• 5 With all these data gathered, we proceed with formalization of the Risks Evaluation Document for WrS risks According to italian laws, this document includes description of criteria and tools used for the assessment , the findings , and the more appropriate corrective and/or improvement actions . Strategies for dissemination of results to all workers are also included. 6 After 6 months, a follow-up meeting is proposed to monitor the implementation progress of proposed actions.
  • Our study was aimed to determine Organizational Context and Job Content effects on the Organizational Health dimensions . Regarding ORGANIZATIONAL CONTEXT , we grouped workers : by company size , with workers belonging to Small (with 100 workers or less), Medium (from 101 to 200 workers) and Large (more than 200 workers) companies by working seniority , with workers having spent less than and more than 10 years within the same company respectively by level of Management Efficacy perception, with workers scoring below the thirtieth percentile and over the seventieth percentile respectively by level of Relationships with Colleagues perception, with workers scoring below the 30th percentile and over the 70th percentile respectively Regarding JOB CONTENT , we grouped workers : by Occupational sector , with workers belonging to Services , Health Care and Industry companies by level of E nvironmental Comfort and Safety perception, with workers scoring below the 30th percentile and over the 70th percentile respectively
  • We used the Multidimensional Organizational Health Questionnaire , consisting of 109 items assessing behaviour and situations perceived in work contexts, each related to a dimension of Organizational Health. Participants answer to each item using a 4-point scale. The dimensions assessed are: 1. Perception on Interpersonal Conflicts. Perception of conflicts or marginalization within the company (both overt and covert), not being covered by strategies to monitor the phenomenon and by measures to promote a positive organizational climate. 2. Perception of Work-Related Stress. Perception of high levels of physical and mental fatigue, isolation and stress. 3. Perception of Psychosomatic Symptoms. Perception of psychosomatic problems related to work (sleep, anxiety, depression, gastrointestinal problems, etc..). 4. Work Environmental Comfort. Perception of healthy working environment, comfortable and welcoming, in relation both to business needs and workers and/or customers needs. 5. Work Environmental Safety. Perception that one’s company takes all measures to prevent accidents and occupational hazards, by respecting and fulfilling all legal obligations on this topic and by considering safety and health as core elements of organisational identity and culture. 6. Perception of Management Efficacy. Perception that the company management pursues clear and explicit goals and keeps consistency between statements and practices. 7. Perception of Relationship with Colleagues. Perception that co-workers cooperate with each other and with the company, respect each other and find shared solutions to arising problems. 8. Perception of Company Efficiency. Perception that one’s company provides means and resources to adequately carry out the activities, ensure compliance with roles and tasks, facilitates the transmission of information, supports the research of solutions to arising challenges. 9. Perception of Organizational Equity. Perception that one’s company ensures fairness in pay, assignment of responsibilities, professional development and career paths. 10. Perception of Innovation Openness. Perception that one’s company is open to the external environment and to technological innovations, flexible and open to changes 11. Job Satisfaction. Perception of satisfaction for one’s company, characterized by a sense of pursuing a goal shared and a desire to engage actively in the organization.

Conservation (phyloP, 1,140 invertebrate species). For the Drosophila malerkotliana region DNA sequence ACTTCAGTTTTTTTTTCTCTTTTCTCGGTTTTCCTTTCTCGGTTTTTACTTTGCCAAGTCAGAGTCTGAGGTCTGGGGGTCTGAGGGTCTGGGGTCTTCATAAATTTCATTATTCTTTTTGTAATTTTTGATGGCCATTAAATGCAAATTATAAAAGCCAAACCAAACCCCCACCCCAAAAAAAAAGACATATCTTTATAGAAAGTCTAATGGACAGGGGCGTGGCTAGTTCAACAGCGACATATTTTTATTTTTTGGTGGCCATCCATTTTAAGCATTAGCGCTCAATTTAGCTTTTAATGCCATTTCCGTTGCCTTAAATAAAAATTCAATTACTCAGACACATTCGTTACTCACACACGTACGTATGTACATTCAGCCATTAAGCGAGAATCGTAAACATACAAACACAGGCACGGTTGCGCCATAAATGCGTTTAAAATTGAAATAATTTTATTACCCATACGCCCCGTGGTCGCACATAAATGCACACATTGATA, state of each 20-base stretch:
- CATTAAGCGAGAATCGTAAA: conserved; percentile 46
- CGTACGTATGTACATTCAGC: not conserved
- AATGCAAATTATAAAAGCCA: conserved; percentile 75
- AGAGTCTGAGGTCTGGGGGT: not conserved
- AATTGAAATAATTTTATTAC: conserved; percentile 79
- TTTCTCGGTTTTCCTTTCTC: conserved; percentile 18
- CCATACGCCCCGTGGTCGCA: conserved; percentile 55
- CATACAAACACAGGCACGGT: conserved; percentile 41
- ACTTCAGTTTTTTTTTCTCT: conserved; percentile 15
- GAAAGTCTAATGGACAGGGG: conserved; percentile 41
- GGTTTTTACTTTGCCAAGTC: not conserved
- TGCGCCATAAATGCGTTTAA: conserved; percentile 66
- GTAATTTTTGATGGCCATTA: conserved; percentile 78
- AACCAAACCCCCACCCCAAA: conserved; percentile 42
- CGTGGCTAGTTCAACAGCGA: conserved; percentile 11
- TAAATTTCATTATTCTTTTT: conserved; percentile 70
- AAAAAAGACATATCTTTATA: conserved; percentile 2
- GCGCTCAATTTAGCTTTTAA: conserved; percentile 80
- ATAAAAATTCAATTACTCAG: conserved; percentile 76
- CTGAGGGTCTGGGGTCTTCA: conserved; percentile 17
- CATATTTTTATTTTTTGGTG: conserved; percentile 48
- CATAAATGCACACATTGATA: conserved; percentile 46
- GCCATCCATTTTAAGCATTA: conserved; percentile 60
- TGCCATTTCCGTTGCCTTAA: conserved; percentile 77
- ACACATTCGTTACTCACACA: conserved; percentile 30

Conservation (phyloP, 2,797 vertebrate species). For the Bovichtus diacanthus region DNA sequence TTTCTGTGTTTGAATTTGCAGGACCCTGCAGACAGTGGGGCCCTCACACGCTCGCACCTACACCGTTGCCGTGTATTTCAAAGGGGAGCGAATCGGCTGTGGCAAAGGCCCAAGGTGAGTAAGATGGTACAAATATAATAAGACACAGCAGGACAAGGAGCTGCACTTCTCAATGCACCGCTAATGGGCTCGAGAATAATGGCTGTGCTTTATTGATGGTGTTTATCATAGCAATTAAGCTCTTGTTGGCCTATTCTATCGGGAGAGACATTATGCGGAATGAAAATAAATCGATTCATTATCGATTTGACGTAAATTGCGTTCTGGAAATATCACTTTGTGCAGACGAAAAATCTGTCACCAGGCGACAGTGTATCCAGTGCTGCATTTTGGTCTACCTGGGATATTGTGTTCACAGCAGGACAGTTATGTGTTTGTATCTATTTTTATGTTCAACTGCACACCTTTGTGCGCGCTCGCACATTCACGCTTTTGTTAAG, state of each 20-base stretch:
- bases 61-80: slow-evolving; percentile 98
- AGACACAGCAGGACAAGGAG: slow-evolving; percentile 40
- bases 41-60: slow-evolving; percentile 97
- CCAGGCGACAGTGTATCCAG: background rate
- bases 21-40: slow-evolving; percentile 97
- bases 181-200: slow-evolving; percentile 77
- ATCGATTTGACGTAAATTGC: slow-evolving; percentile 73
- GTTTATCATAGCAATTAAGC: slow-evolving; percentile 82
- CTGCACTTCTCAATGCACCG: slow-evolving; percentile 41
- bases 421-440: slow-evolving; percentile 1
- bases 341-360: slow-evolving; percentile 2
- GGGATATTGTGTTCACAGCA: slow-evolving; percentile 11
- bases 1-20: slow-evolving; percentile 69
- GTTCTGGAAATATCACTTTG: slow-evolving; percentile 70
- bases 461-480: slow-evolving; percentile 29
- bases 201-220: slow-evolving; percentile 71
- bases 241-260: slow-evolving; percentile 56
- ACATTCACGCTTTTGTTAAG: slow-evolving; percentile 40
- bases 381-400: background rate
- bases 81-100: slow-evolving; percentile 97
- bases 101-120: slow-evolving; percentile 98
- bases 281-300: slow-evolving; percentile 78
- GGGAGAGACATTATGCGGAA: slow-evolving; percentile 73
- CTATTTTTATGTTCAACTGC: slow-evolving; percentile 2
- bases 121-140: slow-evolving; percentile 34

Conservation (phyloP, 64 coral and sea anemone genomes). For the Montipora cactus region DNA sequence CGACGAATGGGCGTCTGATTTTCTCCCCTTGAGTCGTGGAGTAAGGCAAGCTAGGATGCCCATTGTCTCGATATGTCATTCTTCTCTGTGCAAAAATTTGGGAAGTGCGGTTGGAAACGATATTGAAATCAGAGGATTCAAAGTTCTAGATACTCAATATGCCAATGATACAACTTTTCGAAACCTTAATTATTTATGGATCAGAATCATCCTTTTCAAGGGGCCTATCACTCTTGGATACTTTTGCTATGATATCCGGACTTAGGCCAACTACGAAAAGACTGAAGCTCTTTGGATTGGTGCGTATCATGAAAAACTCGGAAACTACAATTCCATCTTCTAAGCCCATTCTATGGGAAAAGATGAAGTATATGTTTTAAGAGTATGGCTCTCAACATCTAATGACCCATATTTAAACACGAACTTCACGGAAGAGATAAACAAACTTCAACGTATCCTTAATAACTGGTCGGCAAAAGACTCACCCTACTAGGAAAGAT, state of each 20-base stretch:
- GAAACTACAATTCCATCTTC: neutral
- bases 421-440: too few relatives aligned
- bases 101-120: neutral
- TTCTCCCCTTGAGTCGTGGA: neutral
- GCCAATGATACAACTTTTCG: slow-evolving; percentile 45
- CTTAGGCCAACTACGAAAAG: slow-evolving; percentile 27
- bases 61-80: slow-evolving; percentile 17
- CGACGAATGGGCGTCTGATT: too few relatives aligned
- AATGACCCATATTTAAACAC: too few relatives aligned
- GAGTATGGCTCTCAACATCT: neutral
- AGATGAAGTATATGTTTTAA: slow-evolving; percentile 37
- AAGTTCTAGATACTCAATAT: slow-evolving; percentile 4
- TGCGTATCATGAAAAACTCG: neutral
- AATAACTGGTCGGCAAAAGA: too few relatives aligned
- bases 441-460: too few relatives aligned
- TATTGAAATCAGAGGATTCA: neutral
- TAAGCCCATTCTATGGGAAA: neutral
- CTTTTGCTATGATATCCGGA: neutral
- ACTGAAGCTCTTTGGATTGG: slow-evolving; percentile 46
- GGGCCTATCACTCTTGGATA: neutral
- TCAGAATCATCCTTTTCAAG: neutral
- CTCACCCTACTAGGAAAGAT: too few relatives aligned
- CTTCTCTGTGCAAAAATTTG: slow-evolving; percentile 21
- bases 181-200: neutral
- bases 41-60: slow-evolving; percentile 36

• Participants in the survey were 1274 out of the 1483 workers from 10 companies in Services ; Health Care ; and Industry sector. This is the distribution of the sample by age by job tenure and by working seniority
  • In preliminary ONE WAY ANOVA analyses, significant Gender and Age differences were found in all Organisational Health dimensions , with women (regardless of age) and older workers (regardless of gender) experiencing higher levels of Risk factors than men and younger workers. The need to undertake specific action for diversity management and protection of ageing workers has been one more time confirmed Under these findings, gender and age were included as covariates in all subsequent One-Way Univariate Analyses of Covariance (ANCOVA)
  • Regarding the impact of ORGANIZATIONAL CONTEXT on Organizational Health, we HAD found that: workers in Large companies experimented higher levels of all Risk factors ( Interpersonal Conflicts, Stress and Psychosomatic Symptoms ) than workers in Small or Medium companies. On the other hand, workers in Small companies experimented higher levels of all Protective factors and Job Satisfaction than workers in Medium and Large companies. Again, workers with higher Working seniority experimented higher levels of Risk factors a nd, regarding Protective factors, higher levels of Environmental Comfort perception Finally, workers reporting high levels of Management Efficacy and Relationship with Colleagues perception experienced significantly higher levels of Protective Factors and Job Satisfaction, and lower level of Risk Factors